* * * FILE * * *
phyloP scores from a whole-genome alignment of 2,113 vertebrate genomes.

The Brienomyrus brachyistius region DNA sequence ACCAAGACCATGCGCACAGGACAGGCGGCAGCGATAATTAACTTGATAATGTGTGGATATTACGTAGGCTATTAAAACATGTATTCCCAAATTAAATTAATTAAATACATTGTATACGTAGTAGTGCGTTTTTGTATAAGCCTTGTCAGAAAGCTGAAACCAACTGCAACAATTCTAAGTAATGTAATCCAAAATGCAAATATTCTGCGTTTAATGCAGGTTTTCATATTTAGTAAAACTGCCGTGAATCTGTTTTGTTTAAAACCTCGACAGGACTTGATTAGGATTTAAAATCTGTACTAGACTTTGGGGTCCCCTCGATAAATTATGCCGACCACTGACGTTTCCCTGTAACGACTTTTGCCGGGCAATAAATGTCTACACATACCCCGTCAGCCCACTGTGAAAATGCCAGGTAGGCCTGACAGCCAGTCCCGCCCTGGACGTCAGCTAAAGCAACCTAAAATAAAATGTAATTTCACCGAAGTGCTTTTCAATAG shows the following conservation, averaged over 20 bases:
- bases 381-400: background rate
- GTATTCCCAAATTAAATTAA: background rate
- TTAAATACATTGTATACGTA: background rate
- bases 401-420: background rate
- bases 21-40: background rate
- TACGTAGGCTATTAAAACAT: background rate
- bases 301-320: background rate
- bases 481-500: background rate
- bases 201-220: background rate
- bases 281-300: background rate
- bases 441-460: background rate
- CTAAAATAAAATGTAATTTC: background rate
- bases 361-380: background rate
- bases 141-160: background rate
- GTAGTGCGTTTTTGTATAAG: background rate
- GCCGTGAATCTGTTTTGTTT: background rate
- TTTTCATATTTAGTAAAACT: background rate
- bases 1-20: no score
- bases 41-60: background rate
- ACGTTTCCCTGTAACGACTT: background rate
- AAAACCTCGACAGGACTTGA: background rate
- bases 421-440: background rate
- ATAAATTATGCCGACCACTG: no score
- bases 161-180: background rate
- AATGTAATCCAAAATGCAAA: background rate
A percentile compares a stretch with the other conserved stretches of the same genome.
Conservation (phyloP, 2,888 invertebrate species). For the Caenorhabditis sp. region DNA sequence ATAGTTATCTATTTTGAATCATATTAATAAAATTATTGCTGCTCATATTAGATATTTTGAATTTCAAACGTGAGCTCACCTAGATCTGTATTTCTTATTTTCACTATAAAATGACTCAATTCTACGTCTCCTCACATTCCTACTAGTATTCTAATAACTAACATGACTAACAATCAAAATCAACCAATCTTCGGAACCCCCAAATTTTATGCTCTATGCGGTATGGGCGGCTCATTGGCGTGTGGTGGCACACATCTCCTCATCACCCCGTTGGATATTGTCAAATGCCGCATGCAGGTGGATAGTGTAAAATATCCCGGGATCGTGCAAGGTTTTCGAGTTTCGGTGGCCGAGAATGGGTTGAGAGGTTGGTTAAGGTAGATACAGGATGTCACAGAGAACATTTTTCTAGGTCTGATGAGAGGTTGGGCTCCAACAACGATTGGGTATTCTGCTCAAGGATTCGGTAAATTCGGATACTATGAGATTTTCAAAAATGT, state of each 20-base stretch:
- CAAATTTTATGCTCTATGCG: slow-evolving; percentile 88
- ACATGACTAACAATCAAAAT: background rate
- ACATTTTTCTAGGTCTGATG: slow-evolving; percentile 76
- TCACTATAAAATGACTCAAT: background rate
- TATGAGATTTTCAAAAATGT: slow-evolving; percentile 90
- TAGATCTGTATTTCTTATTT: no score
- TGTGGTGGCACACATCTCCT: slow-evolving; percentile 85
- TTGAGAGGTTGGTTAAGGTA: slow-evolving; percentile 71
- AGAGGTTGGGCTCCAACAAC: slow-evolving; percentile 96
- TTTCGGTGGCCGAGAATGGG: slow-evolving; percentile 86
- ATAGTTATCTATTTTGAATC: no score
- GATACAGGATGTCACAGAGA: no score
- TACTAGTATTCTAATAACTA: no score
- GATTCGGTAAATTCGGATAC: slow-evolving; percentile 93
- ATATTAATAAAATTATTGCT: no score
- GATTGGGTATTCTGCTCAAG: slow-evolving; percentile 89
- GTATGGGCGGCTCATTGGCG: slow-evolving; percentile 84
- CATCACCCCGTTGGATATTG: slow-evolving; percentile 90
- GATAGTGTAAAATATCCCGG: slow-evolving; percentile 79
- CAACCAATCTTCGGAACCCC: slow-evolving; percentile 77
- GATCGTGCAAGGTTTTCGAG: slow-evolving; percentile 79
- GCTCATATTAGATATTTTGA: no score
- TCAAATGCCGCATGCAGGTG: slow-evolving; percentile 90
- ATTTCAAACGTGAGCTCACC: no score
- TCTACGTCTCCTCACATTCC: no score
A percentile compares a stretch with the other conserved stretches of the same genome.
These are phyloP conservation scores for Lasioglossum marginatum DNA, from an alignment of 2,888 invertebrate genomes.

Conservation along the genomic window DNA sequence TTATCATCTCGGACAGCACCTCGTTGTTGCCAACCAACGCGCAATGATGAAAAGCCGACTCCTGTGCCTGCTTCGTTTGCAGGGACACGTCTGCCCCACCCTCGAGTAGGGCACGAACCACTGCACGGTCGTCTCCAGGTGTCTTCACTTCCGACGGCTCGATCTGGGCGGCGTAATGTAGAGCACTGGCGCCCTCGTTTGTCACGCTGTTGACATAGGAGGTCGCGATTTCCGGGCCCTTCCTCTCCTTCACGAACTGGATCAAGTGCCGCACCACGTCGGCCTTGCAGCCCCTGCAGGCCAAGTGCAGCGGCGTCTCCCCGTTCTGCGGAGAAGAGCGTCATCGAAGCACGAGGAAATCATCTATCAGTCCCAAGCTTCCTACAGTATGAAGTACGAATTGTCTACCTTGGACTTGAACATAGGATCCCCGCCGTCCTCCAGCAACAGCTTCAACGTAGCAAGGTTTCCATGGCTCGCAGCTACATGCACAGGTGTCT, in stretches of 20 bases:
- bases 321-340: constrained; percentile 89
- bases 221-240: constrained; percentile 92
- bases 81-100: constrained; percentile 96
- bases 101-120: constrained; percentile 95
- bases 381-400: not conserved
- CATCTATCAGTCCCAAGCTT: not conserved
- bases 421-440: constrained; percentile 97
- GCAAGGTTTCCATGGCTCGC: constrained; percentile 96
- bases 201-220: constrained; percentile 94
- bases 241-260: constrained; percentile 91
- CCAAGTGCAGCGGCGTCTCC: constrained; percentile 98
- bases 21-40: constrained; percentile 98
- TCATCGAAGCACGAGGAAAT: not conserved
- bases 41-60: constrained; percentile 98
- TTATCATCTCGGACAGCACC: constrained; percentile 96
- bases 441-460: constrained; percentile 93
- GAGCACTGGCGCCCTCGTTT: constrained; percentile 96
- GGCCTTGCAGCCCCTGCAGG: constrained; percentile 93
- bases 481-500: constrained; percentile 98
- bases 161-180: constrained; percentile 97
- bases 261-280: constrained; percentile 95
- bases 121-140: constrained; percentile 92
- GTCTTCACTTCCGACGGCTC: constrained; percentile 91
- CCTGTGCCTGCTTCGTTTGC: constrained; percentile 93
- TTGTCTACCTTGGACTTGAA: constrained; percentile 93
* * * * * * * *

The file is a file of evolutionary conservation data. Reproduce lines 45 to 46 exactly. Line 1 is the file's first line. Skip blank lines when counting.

- GATTGGGTATTCTGCTCAAG: slow-evolving; percentile 89
- GTATGGGCGGCTCATTGGCG: slow-evolving; percentile 84